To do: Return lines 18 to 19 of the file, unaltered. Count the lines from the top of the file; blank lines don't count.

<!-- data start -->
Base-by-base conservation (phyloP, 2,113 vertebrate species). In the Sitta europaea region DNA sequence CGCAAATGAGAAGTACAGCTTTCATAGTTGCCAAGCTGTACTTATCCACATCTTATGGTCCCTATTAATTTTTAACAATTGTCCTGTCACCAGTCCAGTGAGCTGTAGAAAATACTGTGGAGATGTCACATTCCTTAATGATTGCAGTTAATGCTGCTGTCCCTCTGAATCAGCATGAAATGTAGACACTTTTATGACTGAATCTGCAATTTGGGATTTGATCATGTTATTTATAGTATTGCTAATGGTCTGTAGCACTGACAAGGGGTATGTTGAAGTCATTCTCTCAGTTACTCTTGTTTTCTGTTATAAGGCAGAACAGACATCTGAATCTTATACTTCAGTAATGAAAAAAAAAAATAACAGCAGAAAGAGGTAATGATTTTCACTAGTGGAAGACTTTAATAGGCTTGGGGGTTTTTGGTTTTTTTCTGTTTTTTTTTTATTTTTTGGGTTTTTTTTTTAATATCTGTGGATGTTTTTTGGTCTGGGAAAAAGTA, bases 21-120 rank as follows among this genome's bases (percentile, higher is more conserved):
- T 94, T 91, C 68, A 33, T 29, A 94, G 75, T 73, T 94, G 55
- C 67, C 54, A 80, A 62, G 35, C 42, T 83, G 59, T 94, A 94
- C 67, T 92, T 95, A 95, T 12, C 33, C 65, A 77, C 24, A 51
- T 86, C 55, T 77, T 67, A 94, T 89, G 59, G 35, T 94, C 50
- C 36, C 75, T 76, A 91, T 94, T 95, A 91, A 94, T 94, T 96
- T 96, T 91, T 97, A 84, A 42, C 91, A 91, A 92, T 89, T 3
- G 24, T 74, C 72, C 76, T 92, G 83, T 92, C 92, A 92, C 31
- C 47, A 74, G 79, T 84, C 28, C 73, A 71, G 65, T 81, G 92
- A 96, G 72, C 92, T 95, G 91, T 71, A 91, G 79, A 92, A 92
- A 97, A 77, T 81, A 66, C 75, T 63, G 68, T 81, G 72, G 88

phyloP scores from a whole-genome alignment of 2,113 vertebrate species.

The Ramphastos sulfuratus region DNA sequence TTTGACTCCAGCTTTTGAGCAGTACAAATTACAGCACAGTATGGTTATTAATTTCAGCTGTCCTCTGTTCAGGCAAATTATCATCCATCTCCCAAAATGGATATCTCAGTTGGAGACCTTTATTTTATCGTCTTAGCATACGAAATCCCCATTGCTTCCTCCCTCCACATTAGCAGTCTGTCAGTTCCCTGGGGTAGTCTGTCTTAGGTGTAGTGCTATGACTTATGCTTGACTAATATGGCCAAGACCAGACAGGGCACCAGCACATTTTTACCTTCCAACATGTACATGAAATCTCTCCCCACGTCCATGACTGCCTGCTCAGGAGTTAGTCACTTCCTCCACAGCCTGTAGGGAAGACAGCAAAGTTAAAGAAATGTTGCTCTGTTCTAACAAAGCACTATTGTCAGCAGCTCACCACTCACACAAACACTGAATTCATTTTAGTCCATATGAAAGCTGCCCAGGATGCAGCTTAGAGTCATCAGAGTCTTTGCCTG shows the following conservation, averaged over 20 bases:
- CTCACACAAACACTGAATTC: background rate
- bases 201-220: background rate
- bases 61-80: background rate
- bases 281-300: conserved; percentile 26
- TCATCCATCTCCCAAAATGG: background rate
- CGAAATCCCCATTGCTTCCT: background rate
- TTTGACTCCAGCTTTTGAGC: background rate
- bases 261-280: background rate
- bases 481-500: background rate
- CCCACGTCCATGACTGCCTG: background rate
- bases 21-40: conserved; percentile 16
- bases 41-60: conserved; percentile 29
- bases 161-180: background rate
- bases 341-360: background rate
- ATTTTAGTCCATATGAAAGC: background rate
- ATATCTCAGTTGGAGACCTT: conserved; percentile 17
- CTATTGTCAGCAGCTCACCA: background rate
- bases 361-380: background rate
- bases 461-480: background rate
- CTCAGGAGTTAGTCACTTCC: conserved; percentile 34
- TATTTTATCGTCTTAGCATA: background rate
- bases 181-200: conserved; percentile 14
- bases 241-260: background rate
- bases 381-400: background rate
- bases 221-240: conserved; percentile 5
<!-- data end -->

- TCATCCATCTCCCAAAATGG: background rate
- CGAAATCCCCATTGCTTCCT: background rate